• The CAP will have to face new challenges, such as those stemmed from food security due to increase of world’s population and consumption, which make it necessary to produce more with less resources when preserving the environment and combating climate change. Thus, the PAC’s goals should align with international commitments and the priorities of the European in matters of growth and employment, internal market consolidation, climate change and sustainable development in order to put the CAP in the key place of the European project.
  • Principal protagonists of all measures included in the CAP should be farmers and livestock breeders. Farming must be economically sustainable. The future CAP must contribute to the maintenance of a living rural areas, with an adequate level of employment, where special attention is given to women and young people.
  • Europe, because of its diversity influenced by climate and territory includes a wide range of productive models that must be taken into account. The CAP should reflect this diversity, which should be translated into flexibility to take into account those different realities, in particular agriculture in the Mediterranean, mountain and in remote/ultra peripheral regions (i.e. in Spain Canary Islands).
  • To meet these new challenges, the CAP needs financing that match its aspirations.
  • The negotiation of trade agreements with third parties should include corresponding impact assessment studies on individual and sector level. The Spanish agri-food sector has a clear international orientation. Internationalisation and the opening of markets are key questions; free trade agreements should take into account the standards required for EU’s farmers.
  • The CAP remains a complex policy; a real simplification of the rules and procedures is needed, which should be linked to the efficient use of resources. Firm simplification commitment and new technologies are an important opportunity to allocate resources, whose major part nowadays is devoted to administrative procedures, towards knowledge and information.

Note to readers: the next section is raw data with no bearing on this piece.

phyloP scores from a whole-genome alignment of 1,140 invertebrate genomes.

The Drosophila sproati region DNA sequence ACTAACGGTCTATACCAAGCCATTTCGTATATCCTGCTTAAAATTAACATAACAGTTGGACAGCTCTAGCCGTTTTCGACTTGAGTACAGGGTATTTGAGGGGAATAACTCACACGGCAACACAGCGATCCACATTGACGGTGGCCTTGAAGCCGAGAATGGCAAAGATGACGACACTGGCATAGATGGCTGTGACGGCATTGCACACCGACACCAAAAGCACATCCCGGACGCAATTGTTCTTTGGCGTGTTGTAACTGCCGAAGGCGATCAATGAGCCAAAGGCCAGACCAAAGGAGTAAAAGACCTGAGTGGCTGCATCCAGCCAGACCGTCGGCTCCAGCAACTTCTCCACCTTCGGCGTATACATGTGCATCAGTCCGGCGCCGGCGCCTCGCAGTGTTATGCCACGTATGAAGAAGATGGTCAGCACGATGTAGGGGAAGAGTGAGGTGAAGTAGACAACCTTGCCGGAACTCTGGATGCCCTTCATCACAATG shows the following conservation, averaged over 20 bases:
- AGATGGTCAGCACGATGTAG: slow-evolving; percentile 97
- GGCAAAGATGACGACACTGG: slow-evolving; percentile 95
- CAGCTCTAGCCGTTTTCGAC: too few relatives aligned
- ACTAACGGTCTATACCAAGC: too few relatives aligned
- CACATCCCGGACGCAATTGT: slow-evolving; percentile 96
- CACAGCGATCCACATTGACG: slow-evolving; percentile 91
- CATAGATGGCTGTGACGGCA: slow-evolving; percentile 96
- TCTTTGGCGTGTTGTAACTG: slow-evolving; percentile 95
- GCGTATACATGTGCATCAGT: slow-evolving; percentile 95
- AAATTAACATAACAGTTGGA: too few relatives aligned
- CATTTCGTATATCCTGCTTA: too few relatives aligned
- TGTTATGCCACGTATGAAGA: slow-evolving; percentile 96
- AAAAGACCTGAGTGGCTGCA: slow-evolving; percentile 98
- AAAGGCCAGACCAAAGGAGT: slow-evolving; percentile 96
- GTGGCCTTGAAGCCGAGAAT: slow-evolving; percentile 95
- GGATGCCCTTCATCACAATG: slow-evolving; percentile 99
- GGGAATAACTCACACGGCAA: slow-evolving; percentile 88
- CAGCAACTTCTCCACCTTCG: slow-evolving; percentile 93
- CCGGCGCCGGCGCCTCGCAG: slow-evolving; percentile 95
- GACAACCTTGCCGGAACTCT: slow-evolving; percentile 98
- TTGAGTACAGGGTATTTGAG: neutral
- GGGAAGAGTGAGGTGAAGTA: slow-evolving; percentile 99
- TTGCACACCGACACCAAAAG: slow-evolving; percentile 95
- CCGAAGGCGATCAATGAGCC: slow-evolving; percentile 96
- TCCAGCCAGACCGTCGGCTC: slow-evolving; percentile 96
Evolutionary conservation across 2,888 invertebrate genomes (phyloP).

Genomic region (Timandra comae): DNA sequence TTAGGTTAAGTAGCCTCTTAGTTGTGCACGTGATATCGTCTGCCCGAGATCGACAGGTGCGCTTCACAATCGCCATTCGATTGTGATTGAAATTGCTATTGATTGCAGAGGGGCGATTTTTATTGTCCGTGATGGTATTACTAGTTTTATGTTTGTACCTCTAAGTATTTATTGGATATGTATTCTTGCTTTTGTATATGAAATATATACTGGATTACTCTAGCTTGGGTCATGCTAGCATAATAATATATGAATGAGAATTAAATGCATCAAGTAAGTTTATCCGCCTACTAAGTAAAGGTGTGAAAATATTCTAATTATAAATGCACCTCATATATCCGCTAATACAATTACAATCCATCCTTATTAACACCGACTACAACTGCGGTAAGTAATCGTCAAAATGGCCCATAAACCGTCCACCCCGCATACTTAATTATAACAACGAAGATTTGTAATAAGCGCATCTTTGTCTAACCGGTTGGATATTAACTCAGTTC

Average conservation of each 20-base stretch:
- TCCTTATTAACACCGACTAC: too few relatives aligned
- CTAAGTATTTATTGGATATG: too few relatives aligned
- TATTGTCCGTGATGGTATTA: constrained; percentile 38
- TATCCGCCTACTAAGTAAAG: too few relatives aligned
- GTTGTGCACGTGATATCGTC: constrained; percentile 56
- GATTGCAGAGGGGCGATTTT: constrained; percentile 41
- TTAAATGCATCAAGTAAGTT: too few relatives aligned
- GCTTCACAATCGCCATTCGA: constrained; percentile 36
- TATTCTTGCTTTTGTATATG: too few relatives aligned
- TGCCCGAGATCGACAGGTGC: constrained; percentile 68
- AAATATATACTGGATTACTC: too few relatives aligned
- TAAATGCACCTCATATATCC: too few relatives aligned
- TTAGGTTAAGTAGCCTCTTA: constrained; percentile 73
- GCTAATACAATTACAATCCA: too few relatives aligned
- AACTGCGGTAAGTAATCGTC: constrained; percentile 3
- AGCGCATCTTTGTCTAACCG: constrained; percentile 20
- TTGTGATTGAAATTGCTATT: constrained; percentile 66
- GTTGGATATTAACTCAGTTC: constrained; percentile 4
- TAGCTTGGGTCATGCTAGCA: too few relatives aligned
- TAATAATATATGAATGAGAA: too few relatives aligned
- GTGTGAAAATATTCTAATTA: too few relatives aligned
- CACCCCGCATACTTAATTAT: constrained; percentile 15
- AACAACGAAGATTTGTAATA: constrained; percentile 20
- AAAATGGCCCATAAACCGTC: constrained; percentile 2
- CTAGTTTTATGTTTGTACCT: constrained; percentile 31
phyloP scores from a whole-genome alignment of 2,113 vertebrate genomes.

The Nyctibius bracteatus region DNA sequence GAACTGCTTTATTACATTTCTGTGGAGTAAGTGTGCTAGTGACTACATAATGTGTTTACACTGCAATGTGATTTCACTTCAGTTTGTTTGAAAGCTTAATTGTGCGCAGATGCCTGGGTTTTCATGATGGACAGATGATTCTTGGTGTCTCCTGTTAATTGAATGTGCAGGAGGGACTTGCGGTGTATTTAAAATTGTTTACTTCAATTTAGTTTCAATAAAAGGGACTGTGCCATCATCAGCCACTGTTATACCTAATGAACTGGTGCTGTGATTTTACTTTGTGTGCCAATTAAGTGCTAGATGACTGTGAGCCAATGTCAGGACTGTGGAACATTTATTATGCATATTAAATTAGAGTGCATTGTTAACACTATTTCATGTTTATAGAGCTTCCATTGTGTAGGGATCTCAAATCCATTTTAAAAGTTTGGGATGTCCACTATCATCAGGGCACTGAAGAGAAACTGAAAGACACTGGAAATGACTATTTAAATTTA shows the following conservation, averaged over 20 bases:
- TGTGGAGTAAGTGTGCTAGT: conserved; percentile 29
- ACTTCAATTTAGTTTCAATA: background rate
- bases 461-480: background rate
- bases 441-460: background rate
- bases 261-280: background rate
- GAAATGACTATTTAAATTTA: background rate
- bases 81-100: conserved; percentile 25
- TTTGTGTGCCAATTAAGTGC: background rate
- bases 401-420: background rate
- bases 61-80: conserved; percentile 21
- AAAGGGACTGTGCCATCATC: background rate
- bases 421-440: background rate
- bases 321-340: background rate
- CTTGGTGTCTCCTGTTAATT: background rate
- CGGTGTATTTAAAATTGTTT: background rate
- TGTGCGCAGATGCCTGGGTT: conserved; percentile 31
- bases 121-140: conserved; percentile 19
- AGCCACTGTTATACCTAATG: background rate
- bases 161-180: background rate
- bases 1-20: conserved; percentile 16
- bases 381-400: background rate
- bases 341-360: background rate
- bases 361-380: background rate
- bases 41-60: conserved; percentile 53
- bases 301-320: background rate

• The preparation of the future CAP should count on European consumers. The dissemination of all CAP’s benefits and connection with consumers and the rest of the food chain is recognised as a pending issue, that is indispensable to improve citizen’s perception of such policy and its suitability to face challenges of food security and environment preservation when dignifying farmers’ and livestock breeders’ image.
  • There is a need for a clear and stable legislative framework guaranteeing farmers the necessary legal security.

[1]    There are 17 regional governments in Spain. Cantabria and Basque Country did not participate in the sectoral conference where the consensus was reached.

Marta Zygadlo is a lawyer based in Barcelona, Spain. Her professional background is Law, which she studied in Poland, Germany and Spain. Having practiced several years in trademark law, she decided to shift her career and to specialize in areas that she is passionate about – those related to food systems. At the moment, she is completing the Master in Food, Society and International Food Governance at the Open University of Catalonia. Her interests encompass topics and areas like sustainable food systems, food security based on the right to food, food sovereignty, food law and food policies.